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Gravity's Effect on Time

  1. Jun 15, 2011 #1
    Im having a hard time understanding gravitational time dilation. I have two examples I've heard(from shows on the science channel): a theoretical experiment is you leave earth in a space ship and orbit outside the event horizon of a black hole for 1 year, its possible that when you come back to earth its been 10 years or even 100 years on earth when its been only 1 year for you. This shows that as gravity increases time slows down for the person next to the black hole because of the black holes large mass? But this contradicts the fact that when astronauts orbit the earth in the space station they are technically, however small the measurement, younger than us on earth, so they age slower? Because the farther away from earth you are the less stronger gravity is? So this is saying that the less gravity the more time slows, which contradicts the black hole experiment that says more gravity has this effect on time. Can someone please explain this relationship.
     
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  3. Jun 15, 2011 #2

    WannabeNewton

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    The astronauts age relatively slower because they are orbiting the earth at high speeds not because they are in a stronger gravitational field. The earth's gravitational field is too weak to cause any kind of significant time dilation.
     
  4. Jun 15, 2011 #3
    Oh thankyou i understand now. So does that mean the theoretical experiment about the black hole is true?
     
  5. Jun 15, 2011 #4

    WannabeNewton

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    I don't know the exact number but yes the premise is very true.
     
  6. Jun 15, 2011 #5
    I read somewhere on PF that atomic clocks on earth can detect a height difference of as little as three feet.
     
    Last edited: Jun 15, 2011
  7. Jun 15, 2011 #6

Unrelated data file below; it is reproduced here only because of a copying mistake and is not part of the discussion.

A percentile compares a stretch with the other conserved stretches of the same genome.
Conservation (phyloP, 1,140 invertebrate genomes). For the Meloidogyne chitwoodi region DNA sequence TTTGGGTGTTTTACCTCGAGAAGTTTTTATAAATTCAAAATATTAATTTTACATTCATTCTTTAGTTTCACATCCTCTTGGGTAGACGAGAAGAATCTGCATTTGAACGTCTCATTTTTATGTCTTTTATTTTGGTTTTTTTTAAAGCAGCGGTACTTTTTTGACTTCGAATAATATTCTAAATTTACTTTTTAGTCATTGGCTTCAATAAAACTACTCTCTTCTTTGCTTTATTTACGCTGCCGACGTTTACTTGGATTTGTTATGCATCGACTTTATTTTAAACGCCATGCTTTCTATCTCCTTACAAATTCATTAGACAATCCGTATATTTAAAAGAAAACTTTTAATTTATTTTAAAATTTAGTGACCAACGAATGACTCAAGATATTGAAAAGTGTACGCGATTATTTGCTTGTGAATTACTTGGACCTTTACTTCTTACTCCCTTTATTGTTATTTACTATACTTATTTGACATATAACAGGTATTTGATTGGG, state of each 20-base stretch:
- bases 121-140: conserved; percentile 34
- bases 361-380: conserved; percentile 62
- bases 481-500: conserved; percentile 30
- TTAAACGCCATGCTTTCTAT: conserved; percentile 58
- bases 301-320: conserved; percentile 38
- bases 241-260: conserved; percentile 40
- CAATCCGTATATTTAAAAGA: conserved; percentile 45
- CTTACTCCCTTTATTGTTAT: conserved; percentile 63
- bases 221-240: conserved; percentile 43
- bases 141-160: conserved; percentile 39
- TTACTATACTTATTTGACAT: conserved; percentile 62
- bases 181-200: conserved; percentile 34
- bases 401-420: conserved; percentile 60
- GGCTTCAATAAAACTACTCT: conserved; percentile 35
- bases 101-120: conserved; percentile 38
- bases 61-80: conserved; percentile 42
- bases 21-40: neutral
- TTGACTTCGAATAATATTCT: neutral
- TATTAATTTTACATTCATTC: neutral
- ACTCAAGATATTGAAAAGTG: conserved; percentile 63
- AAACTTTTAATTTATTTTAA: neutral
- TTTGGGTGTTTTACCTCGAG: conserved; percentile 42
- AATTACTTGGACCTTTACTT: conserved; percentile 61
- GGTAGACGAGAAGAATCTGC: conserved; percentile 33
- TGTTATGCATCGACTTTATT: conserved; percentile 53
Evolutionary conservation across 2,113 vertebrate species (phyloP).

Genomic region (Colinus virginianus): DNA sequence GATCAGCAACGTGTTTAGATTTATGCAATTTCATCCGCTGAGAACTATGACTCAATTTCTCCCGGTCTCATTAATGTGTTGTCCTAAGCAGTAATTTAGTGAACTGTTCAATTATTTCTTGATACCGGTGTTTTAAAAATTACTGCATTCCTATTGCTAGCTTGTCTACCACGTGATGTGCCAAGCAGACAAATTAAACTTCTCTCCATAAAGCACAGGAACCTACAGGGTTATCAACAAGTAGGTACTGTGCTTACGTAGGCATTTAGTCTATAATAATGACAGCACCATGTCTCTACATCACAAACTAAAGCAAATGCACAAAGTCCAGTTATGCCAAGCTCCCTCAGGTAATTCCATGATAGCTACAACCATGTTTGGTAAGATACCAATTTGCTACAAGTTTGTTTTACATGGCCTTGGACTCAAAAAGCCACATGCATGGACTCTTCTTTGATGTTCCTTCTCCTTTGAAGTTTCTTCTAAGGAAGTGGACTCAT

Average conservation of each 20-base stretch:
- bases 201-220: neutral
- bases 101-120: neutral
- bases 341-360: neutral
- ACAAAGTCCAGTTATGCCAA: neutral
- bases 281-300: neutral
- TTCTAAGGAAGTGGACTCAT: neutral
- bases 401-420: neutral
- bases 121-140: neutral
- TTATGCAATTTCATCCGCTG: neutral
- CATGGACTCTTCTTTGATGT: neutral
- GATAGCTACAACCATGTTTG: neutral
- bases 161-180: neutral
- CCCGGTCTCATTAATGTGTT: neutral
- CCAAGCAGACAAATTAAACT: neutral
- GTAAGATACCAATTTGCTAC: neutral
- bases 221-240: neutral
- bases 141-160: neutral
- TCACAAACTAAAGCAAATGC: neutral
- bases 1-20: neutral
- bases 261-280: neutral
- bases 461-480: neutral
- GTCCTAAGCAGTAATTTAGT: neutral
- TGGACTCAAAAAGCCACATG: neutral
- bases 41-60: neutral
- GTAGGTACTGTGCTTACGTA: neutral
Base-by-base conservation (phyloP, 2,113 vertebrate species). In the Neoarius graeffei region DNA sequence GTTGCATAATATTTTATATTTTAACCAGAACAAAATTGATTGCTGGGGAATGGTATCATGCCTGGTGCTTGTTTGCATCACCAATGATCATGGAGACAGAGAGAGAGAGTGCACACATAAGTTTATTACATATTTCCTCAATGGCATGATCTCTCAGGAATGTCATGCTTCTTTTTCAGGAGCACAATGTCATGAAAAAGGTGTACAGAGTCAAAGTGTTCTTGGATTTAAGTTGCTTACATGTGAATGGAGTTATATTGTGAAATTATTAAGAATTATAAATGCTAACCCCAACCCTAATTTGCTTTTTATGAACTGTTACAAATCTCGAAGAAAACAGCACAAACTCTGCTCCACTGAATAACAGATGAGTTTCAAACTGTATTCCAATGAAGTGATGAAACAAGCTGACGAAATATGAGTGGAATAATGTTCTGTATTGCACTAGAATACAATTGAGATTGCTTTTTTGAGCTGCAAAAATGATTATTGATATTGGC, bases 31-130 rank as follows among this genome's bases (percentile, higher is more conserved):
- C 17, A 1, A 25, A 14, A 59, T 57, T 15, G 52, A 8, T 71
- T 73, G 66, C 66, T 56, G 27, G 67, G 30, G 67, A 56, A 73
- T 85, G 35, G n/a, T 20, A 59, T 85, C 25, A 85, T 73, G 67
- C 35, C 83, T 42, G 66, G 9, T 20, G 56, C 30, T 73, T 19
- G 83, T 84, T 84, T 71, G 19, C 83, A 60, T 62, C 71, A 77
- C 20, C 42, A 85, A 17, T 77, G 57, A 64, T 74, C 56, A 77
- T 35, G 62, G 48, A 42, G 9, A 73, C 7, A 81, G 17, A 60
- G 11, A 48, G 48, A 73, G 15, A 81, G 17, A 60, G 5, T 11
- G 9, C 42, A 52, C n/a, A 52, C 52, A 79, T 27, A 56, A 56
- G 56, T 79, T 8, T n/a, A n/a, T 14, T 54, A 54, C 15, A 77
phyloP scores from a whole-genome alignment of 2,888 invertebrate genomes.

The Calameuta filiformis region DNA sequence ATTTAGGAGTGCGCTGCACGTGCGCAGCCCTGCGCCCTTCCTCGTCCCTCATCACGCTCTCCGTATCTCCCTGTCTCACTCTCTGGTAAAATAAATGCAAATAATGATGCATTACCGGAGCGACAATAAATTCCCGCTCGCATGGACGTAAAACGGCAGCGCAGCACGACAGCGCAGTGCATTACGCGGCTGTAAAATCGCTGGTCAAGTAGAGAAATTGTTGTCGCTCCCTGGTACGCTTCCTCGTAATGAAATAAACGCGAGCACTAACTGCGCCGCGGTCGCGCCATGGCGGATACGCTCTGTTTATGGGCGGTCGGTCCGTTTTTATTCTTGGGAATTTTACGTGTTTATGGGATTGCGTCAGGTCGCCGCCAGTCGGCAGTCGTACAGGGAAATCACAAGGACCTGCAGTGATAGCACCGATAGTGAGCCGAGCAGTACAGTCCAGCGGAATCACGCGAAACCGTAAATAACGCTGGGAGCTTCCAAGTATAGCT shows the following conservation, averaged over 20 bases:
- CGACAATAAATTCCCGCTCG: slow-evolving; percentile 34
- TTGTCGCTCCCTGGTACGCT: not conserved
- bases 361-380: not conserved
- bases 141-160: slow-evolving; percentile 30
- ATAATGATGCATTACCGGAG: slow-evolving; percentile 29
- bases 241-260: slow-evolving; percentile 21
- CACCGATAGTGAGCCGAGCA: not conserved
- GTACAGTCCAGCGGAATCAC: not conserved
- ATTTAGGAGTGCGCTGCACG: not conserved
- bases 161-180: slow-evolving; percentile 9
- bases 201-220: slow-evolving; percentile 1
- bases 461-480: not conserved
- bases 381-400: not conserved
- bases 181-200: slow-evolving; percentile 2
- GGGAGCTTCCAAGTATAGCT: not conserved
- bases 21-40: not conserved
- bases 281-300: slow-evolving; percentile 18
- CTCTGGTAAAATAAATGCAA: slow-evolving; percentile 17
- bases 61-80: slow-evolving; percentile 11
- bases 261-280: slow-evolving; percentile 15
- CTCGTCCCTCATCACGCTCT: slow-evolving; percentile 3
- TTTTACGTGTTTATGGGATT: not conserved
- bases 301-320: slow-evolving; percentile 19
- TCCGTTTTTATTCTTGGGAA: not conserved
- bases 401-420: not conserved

bcrowell

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    This is incorrect. The gravitational and kinematic time dilation effects are of comparable orders of magnitude for satellites in earth orbit. For satellites in low earth orbit (which includes almost all crewed activity), the kinematic effect dominates. But for satellites in higher orbits (e.g., GPS and geosynchronous satellites), the gravitational effect dominates.

    -Ben
     
  8. Jun 15, 2011 #7

    PAllen

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    The black hole case would combine two sources of differential aging. Consider there is a black hole a light year away, that is stationary relative to sun (say, by doppler definition). Ship A goes near the black hole (not too close), circles a while, and comes back to earth. Ship B goes a light year in the opposite direction, circles similarly* and comes back to earth. Both pilots will have aged less than their earth colleagues, but A pilot will have aged less than B pilot.

    *Similarly: Near the black hole, measure speed of A relative to a momentarily coincident (NOT comoving) radial free fall frame (with zero instantaneous radial velocity compared to a coincident stationary observer). In the opposite direction, measure speed (in presumably empty region), relative to sun. The aim is to measure speeds from local Minkowski frames.
     
    Last edited: Jun 15, 2011
  9. Jun 15, 2011 #8

    pervect

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    One interesting side-note. You can't really get much differential aging due to "gravitational time dilation" if you insist on orbiting a black hole, because the photon sphere is at r=3M, and the "gravitational time dilation there" is sqrt(2M/r) = sqrt(2/3).

    While you could get a long time dilation orbiting a black hole near the photon sphere, this would come from your velocity more than the gravitational effect.


    If you consider traveling deep in a black hole's gravity well using rocket thrust, rather than orbiting it, you can get large time dilations due to the gravitational effect.

    The gravitational effect is not due to "gravity", but is better (though someone loosely) described as being due to "gravitational potential". For instance, you'll have a maximum value of time dilation due to gravity on Earth at its center, even thought the gravity there is zero.